Fitzmaurice slams committee’s ‘cuckoo cloud’ bog proposal

Michael Fitzmaurice, independent TD for Galway-Roscommon, has said he believes “it would be unwise” of the Government to “go after ordinary people” around rural parts of Ireland in a bid to “rewet boglands”.

The comments were made in response to a draft proposal – prepared by the Joint Committee on Climate Action and seen by AgriLand – which recommends that a total of 270,000ha of Irish peatland should be “rewetted” by 2040, in order to reduce the country’s carbon footprint.

It is recommended that an initial 130,000ha of this bogland should be “rewetted” over the next decade.

Speaking on the latest episode of FarmLand, Fitzmaurice said: “If the state wants to do something with their own lands, that’s fine.

“I think people are living in a little cuckoo cloud in that committee for the simple reason of private ownership. The state learned a fair bit from the first battle they got into 10 or 12 years ago with us on turf cutting.

With cooperation and agreement of individuals where they have done rewetting, no one has a problem.

“The figures being kicked out there are basically living in a fantasy world.

“Do they realise the cost first of all? I know what it costs to rewet because I know what the contractors have to get to do that work.”

Concluding, Fitzmaurice said: “If they think they are going to infringe on private property, let them come looking for it and they’ll get a fair answer back.”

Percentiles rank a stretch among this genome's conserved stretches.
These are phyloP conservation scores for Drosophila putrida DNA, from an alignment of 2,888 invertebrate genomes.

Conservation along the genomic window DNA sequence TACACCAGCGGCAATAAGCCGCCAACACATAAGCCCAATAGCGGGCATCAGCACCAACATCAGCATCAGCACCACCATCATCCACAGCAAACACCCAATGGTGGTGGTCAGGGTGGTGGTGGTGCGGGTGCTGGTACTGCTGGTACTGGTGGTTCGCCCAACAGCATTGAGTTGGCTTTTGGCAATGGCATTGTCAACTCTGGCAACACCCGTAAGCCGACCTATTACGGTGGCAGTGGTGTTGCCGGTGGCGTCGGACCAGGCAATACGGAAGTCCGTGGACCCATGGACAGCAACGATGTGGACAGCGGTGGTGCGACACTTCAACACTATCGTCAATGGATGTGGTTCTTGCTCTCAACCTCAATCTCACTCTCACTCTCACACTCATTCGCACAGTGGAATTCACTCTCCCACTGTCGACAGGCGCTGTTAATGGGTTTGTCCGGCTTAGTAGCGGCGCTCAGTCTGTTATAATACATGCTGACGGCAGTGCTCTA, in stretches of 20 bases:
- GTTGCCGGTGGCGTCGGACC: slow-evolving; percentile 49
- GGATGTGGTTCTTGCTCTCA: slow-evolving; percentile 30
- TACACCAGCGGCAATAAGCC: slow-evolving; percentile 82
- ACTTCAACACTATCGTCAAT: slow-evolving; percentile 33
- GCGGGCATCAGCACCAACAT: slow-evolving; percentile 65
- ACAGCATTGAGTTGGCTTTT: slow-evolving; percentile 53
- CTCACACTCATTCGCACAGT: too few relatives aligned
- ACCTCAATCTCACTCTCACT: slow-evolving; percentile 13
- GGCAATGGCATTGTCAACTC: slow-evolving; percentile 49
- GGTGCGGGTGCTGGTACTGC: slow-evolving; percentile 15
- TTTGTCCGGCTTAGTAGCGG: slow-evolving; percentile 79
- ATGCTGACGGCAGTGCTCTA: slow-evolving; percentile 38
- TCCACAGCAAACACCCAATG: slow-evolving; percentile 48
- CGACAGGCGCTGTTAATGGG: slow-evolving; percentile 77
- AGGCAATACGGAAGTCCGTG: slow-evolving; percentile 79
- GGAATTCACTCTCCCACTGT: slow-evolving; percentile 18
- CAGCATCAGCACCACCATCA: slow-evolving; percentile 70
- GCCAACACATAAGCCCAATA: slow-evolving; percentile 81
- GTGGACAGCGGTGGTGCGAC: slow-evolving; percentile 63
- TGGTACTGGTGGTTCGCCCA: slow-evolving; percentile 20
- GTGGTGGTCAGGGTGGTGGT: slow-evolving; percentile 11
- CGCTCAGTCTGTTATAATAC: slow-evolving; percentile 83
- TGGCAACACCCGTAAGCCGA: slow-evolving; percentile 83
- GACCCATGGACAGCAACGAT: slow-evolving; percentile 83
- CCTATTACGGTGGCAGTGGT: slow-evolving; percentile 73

White Paper

According to the white paper – expected to be put forward under the National Climate Action Plan (NCAP) – it is considered “feasible” to “restore” a target of 130,000ha (50% of natural peatlands) over the next 12 years – despite challenges “where turbury rights for turf cutting are still an issue”.

This is one of seven recommendations outlined in the draft report under the chapter on Agriculture, Forestry and Other Land Use.

It states that emissions from soils due to agriculture, forestry, peatland drainage and extraction are “a major element in Irish emissions”.

Conversely, it also adds that the restoration of soils to carbon sequestering status can both “prevent these emissions and [more slowly] start to re-absorb carbon”.

The report states that: “To address the urgent need for peatland restoration, rehabilitation and rewetting, the committee recommends that the Government finances and assigns responsibility for a national programme of rewetting and restoration commencing in 2019 to reduce emissions.”